The plastic cut-out under the seat for the tool bag is 7 1/8"L * 3 5/8"W * 1 3/4"H (with some wiggle room on height). There’s also some space next to and behind it.

Hand tool Tool Font Material property Metalworking hand tool


Hope this info helps someone. Stay safe.
 

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Thanks for the comprehensive info. When i go away on a long trip I tend to pack a kit comprising of my quality tools from the workshop. A lot of factory bolts and nuts that havent been undone before are crazy tight and its easy to round heads off using cheap open ended spanners.
 

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Discussion Starter · #3 ·
Thanks for the comprehensive info. When i go away on a long trip I tend to pack a kit comprising of my quality tools from the workshop. A lot of factory bolts and nuts that havent been undone before are crazy tight and its easy to round heads off using cheap open ended spanners.
True, but the main thing I'd carry on a trip would be a tire repair kit and a micro-inflator like the Stop & Go RCP Mini-Air Compressor (4" x 6" x 2"). I think one could find room for a Dynaplug Ultralite Tubeless Tire Repair Tool Kit under the seat but I don't think I could jigsaw in an inflator too without going the backpack route.
 

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True, but the main thing I'd carry on a trip would be a tire repair kit and a micro-inflator like the Stop & Go RCP Mini-Air Compressor (4" x 6" x 2"). I think one could find room for a Dynaplug Ultralite Tubeless Tire Repair Tool Kit under the seat but I don't think I could jigsaw in an inflator too without going the backpack route.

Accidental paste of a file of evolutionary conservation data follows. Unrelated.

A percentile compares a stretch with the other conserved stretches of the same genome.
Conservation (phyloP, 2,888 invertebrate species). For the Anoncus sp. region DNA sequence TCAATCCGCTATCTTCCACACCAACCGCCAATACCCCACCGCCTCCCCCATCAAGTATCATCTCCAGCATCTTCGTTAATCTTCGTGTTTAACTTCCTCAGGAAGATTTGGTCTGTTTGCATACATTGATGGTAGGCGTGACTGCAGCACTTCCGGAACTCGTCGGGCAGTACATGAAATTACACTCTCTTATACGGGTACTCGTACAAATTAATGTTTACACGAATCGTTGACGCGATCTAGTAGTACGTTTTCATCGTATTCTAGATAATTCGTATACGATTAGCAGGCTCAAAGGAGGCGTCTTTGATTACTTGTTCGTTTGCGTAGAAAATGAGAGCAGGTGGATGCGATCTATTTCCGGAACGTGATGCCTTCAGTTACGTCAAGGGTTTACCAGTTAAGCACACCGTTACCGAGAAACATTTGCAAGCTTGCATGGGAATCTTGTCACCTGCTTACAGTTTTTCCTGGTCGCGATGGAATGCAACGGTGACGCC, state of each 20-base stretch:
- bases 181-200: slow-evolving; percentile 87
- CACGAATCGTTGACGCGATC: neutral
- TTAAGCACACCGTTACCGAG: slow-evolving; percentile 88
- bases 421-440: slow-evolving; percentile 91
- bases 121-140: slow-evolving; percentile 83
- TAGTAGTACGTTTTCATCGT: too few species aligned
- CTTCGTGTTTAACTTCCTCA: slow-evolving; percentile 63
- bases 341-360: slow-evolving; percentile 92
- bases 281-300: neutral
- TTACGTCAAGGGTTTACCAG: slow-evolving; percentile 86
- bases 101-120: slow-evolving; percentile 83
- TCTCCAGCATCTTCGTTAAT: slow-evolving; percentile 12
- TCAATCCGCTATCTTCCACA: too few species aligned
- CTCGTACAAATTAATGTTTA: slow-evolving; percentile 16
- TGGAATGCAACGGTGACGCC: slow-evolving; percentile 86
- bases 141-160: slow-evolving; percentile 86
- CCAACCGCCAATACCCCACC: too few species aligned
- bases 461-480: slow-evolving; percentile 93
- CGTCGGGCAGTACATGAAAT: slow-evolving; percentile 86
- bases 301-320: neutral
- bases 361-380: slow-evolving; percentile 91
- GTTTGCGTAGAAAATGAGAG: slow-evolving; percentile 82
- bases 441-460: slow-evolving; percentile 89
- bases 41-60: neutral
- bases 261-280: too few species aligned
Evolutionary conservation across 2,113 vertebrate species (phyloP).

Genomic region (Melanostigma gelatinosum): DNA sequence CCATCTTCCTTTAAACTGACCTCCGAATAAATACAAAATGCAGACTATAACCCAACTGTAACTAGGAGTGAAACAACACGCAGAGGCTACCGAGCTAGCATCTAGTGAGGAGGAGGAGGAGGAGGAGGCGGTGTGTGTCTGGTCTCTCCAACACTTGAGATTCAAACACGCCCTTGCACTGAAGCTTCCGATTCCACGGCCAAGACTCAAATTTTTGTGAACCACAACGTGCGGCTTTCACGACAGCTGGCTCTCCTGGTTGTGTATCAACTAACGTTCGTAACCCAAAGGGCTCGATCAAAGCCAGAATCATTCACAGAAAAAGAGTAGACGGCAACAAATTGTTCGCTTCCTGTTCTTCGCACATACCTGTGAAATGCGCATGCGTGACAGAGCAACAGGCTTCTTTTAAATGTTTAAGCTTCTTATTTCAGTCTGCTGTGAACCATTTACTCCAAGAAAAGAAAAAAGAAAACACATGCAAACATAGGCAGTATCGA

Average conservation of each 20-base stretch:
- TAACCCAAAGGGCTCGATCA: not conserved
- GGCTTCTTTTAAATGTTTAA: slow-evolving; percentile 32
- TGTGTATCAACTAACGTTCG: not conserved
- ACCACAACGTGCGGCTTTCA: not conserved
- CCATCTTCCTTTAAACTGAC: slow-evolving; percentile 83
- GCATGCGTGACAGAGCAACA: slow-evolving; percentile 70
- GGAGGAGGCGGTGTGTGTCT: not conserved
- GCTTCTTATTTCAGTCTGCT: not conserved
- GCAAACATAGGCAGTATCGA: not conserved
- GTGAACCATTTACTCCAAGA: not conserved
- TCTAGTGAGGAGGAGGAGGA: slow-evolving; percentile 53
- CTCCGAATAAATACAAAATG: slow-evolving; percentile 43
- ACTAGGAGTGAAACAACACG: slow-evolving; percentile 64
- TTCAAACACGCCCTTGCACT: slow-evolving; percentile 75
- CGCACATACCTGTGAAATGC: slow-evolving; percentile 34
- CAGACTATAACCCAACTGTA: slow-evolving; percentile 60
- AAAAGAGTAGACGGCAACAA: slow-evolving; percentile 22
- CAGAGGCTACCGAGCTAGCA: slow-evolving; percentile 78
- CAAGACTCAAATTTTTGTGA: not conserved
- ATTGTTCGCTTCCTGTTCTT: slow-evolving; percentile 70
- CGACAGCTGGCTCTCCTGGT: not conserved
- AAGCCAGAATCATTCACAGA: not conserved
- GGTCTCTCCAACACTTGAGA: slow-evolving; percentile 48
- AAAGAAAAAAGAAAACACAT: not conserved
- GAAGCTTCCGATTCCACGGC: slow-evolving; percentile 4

Yep, got one of those kits under the seat for sure. Mine has three small gas canisters you use to re-inflate.
This is a relatively recent edition after I got caught out with a flattie last Christmas eve at about 4pm on my way to my parents place. luckily it was only a 1.5 km push into a small rural town where the local trucking firm sorted me out. There were still there having Christmas drinks and in good humor so no charge to me and lots of banter!
Turned out it was a splinter of dog bone in the tyre, bizarre.
 

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I saw this shortage after purchasing my bike last fall. I went and bought a bicycle tool bag from the local athletic store and started filling it up with the tools I thought would be most helpful in the event of a breakdown like combination wrenches, stubby screwdrivers, pliers and a 1/4" drive socket wrench with a couple of sockets. I haven't bought a tire plug kit and inflator but that's an eventual purchase sometime in the future. I'm surprised this failure to purchase hasn't jinxed me with a flat-knock on wood.:D